Archive for Tuesday, April 18, 2006

Tax revenues signal growing economy

April 18, 2006


— State officials Monday forecast solid tax revenue growth, signaling a strengthening economy and perhaps an easier fix to school finance.

"These numbers would reflect a good economic climate in Kansas," said Duane Goossen, budget director for Gov. Kathleen Sebelius.

The Consensus Revenue Estimating Group, composed of state budget officials and university economists, met to revise its revenue estimates for the current fiscal year, which ends June 30, and the next fiscal year. The Legislature uses the findings to write state budgets.

The estimate shows that state coffers are expected to increase $289.4 million more than the last revenue estimate, which was made in November.

The current fiscal year revenues will total $5.3 billion, a 9.7 percent increase from the last fiscal year, which was a 7.1 percent increase from the year before that.

"It reflects continued growth and strength in the Kansas economy," said Alan Conroy, director of the Kansas Legislative Research Department. "This is the largest single increase, in terms of dollars, that the consensus group has added at the April meeting."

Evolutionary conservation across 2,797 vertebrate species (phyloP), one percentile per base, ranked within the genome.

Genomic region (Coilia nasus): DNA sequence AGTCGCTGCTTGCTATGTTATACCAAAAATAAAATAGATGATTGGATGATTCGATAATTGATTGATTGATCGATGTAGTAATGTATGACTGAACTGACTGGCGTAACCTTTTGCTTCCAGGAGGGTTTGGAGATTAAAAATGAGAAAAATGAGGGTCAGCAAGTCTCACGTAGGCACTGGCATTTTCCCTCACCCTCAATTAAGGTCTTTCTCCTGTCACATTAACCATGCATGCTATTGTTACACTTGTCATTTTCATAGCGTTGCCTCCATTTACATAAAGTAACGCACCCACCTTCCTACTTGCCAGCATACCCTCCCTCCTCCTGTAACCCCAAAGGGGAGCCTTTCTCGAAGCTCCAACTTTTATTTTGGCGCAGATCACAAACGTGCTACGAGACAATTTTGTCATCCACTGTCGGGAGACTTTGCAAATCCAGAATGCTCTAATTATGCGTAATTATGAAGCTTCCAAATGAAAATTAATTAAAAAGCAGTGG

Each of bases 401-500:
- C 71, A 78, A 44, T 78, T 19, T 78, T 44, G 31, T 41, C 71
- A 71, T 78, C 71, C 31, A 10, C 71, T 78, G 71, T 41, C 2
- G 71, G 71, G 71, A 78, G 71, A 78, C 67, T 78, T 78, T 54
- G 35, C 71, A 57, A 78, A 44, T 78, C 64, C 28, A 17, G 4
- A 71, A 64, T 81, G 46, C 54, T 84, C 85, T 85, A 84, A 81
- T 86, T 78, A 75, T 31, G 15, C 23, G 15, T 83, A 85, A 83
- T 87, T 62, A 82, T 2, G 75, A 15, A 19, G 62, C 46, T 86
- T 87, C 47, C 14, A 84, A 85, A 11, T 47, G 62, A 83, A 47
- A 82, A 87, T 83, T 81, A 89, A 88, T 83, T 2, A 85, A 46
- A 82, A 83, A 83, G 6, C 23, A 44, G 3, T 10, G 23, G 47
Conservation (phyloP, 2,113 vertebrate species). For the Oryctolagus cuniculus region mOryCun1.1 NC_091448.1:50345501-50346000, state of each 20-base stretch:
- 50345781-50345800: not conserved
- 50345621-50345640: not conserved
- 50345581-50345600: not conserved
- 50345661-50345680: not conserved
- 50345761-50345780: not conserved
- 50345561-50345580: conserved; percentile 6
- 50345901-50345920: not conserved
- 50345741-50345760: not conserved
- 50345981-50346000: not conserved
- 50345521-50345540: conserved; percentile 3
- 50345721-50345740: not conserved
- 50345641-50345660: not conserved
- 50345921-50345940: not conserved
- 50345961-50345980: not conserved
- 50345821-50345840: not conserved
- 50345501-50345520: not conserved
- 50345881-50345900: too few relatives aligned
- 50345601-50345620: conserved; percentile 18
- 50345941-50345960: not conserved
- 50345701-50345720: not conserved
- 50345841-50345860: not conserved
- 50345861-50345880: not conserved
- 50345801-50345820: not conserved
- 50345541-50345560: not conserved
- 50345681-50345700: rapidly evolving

Lawmakers will reconvene the 2006 legislative session April 26, as they face a court order to increase school funding and more equitably distribute those funds.

So far, the most-discussed school funding increases range from a four-year, $490 million plan that failed on a tie vote in the Senate to a three-year, $633 million proposal approved by the House.

Senate President Steve Morris, R-Hugoton, said the new revenue estimates were "very good news."

He said the Legislature could afford a three-year increase for schools of $450 million to $500 million within existing revenue sources.

"It should make it more palatable to a number of legislators that there will be money to pay for the third year," Morris said.

The state's growth in tax revenue is tracking national trends for state governments, which have been on the rebound since the recession that followed the Sept. 11, 2001, terrorist attacks.

In Kansas, revenue from the state corporate income tax increased 60percent during the last fiscal year and is expected to increase 46 percent this year. Personal state income tax revenue increased 8.6 percent last year and will grow 12.7 percent this year. Sales tax growth was more modest, increasing 2.2 percent last year and 4.7 percent this year.

Total tax receipts are expected to grow 2.3 percent in the next fiscal year. That growth is reduced by earlier approved commitments to divert funds to pay for highway projects and plow tax revenue back into bioscience businesses.


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